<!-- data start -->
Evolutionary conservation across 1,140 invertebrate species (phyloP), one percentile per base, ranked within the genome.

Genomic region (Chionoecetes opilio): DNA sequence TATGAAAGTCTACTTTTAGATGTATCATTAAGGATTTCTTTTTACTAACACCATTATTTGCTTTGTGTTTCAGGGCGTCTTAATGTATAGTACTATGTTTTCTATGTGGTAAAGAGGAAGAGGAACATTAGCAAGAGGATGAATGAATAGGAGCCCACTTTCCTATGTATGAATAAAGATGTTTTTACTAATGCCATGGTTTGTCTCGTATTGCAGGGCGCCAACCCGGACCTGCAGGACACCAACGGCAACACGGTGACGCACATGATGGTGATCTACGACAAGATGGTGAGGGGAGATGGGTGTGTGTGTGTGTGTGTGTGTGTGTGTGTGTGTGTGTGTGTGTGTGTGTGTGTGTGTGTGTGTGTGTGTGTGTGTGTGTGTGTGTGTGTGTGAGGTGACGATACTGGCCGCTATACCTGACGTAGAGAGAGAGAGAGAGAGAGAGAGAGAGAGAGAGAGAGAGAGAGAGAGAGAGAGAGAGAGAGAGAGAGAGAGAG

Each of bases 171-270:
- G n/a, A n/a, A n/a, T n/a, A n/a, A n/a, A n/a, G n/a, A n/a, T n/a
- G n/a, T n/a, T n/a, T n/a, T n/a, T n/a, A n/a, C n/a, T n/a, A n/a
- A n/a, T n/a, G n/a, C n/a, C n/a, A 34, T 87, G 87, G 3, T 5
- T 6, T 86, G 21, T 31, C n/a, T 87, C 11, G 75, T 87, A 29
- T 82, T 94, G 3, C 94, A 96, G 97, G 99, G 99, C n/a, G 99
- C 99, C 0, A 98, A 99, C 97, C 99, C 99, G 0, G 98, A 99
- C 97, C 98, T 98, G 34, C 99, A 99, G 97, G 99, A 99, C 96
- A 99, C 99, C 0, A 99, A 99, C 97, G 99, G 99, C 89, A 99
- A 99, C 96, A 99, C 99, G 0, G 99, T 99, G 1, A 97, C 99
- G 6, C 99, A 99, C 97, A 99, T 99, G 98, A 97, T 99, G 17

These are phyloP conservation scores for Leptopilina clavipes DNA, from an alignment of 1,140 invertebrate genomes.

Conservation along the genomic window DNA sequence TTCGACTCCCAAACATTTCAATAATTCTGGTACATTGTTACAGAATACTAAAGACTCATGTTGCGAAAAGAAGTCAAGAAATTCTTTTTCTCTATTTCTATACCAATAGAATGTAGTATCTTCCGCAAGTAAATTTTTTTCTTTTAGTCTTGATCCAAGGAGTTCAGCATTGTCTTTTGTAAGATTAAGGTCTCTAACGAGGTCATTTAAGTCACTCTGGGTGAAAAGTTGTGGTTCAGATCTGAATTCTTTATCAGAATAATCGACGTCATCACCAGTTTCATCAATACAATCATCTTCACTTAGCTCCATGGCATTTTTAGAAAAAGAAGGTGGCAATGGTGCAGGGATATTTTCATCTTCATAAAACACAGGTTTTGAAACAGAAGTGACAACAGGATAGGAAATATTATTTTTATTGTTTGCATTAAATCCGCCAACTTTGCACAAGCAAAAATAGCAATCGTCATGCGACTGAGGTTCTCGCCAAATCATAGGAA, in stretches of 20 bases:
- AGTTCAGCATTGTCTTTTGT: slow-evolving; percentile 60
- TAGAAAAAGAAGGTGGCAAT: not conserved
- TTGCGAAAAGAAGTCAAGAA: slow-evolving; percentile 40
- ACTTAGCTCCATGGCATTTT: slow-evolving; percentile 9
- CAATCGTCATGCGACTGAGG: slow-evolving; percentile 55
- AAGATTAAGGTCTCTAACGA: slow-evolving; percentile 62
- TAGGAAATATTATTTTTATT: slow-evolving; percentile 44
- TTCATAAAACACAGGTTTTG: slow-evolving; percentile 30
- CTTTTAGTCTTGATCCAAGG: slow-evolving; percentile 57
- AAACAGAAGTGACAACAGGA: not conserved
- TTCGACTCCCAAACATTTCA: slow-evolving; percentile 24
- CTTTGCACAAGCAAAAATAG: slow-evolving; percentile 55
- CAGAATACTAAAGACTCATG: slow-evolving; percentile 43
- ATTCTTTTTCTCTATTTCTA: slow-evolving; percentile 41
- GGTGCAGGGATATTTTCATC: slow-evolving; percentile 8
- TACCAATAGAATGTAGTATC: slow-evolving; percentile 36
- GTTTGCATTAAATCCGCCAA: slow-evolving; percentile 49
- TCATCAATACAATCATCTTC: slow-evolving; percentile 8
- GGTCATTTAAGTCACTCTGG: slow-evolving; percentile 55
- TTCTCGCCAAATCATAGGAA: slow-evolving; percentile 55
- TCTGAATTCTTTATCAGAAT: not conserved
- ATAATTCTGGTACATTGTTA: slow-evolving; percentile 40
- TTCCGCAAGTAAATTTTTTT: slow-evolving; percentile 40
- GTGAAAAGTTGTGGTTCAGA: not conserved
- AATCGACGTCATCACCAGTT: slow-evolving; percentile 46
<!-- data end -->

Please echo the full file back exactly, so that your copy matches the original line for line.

Evolutionary conservation across 1,140 invertebrate species (phyloP), one percentile per base, ranked within the genome.

Genomic region (Chionoecetes opilio): DNA sequence TATGAAAGTCTACTTTTAGATGTATCATTAAGGATTTCTTTTTACTAACACCATTATTTGCTTTGTGTTTCAGGGCGTCTTAATGTATAGTACTATGTTTTCTATGTGGTAAAGAGGAAGAGGAACATTAGCAAGAGGATGAATGAATAGGAGCCCACTTTCCTATGTATGAATAAAGATGTTTTTACTAATGCCATGGTTTGTCTCGTATTGCAGGGCGCCAACCCGGACCTGCAGGACACCAACGGCAACACGGTGACGCACATGATGGTGATCTACGACAAGATGGTGAGGGGAGATGGGTGTGTGTGTGTGTGTGTGTGTGTGTGTGTGTGTGTGTGTGTGTGTGTGTGTGTGTGTGTGTGTGTGTGTGTGTGTGTGTGTGTGTGTGTGTGAGGTGACGATACTGGCCGCTATACCTGACGTAGAGAGAGAGAGAGAGAGAGAGAGAGAGAGAGAGAGAGAGAGAGAGAGAGAGAGAGAGAGAGAGAGAGAGAGAG

Each of bases 171-270:
- G n/a, A n/a, A n/a, T n/a, A n/a, A n/a, A n/a, G n/a, A n/a, T n/a
- G n/a, T n/a, T n/a, T n/a, T n/a, T n/a, A n/a, C n/a, T n/a, A n/a
- A n/a, T n/a, G n/a, C n/a, C n/a, A 34, T 87, G 87, G 3, T 5
- T 6, T 86, G 21, T 31, C n/a, T 87, C 11, G 75, T 87, A 29
- T 82, T 94, G 3, C 94, A 96, G 97, G 99, G 99, C n/a, G 99
- C 99, C 0, A 98, A 99, C 97, C 99, C 99, G 0, G 98, A 99
- C 97, C 98, T 98, G 34, C 99, A 99, G 97, G 99, A 99, C 96
- A 99, C 99, C 0, A 99, A 99, C 97, G 99, G 99, C 89, A 99
- A 99, C 96, A 99, C 99, G 0, G 99, T 99, G 1, A 97, C 99
- G 6, C 99, A 99, C 97, A 99, T 99, G 98, A 97, T 99, G 17

These are phyloP conservation scores for Leptopilina clavipes DNA, from an alignment of 1,140 invertebrate genomes.

Conservation along the genomic window DNA sequence TTCGACTCCCAAACATTTCAATAATTCTGGTACATTGTTACAGAATACTAAAGACTCATGTTGCGAAAAGAAGTCAAGAAATTCTTTTTCTCTATTTCTATACCAATAGAATGTAGTATCTTCCGCAAGTAAATTTTTTTCTTTTAGTCTTGATCCAAGGAGTTCAGCATTGTCTTTTGTAAGATTAAGGTCTCTAACGAGGTCATTTAAGTCACTCTGGGTGAAAAGTTGTGGTTCAGATCTGAATTCTTTATCAGAATAATCGACGTCATCACCAGTTTCATCAATACAATCATCTTCACTTAGCTCCATGGCATTTTTAGAAAAAGAAGGTGGCAATGGTGCAGGGATATTTTCATCTTCATAAAACACAGGTTTTGAAACAGAAGTGACAACAGGATAGGAAATATTATTTTTATTGTTTGCATTAAATCCGCCAACTTTGCACAAGCAAAAATAGCAATCGTCATGCGACTGAGGTTCTCGCCAAATCATAGGAA, in stretches of 20 bases:
- AGTTCAGCATTGTCTTTTGT: slow-evolving; percentile 60
- TAGAAAAAGAAGGTGGCAAT: not conserved
- TTGCGAAAAGAAGTCAAGAA: slow-evolving; percentile 40
- ACTTAGCTCCATGGCATTTT: slow-evolving; percentile 9
- CAATCGTCATGCGACTGAGG: slow-evolving; percentile 55
- AAGATTAAGGTCTCTAACGA: slow-evolving; percentile 62
- TAGGAAATATTATTTTTATT: slow-evolving; percentile 44
- TTCATAAAACACAGGTTTTG: slow-evolving; percentile 30
- CTTTTAGTCTTGATCCAAGG: slow-evolving; percentile 57
- AAACAGAAGTGACAACAGGA: not conserved
- TTCGACTCCCAAACATTTCA: slow-evolving; percentile 24
- CTTTGCACAAGCAAAAATAG: slow-evolving; percentile 55
- CAGAATACTAAAGACTCATG: slow-evolving; percentile 43
- ATTCTTTTTCTCTATTTCTA: slow-evolving; percentile 41
- GGTGCAGGGATATTTTCATC: slow-evolving; percentile 8
- TACCAATAGAATGTAGTATC: slow-evolving; percentile 36
- GTTTGCATTAAATCCGCCAA: slow-evolving; percentile 49
- TCATCAATACAATCATCTTC: slow-evolving; percentile 8
- GGTCATTTAAGTCACTCTGG: slow-evolving; percentile 55
- TTCTCGCCAAATCATAGGAA: slow-evolving; percentile 55
- TCTGAATTCTTTATCAGAAT: not conserved
- ATAATTCTGGTACATTGTTA: slow-evolving; percentile 40
- TTCCGCAAGTAAATTTTTTT: slow-evolving; percentile 40
- GTGAAAAGTTGTGGTTCAGA: not conserved
- AATCGACGTCATCACCAGTT: slow-evolving; percentile 46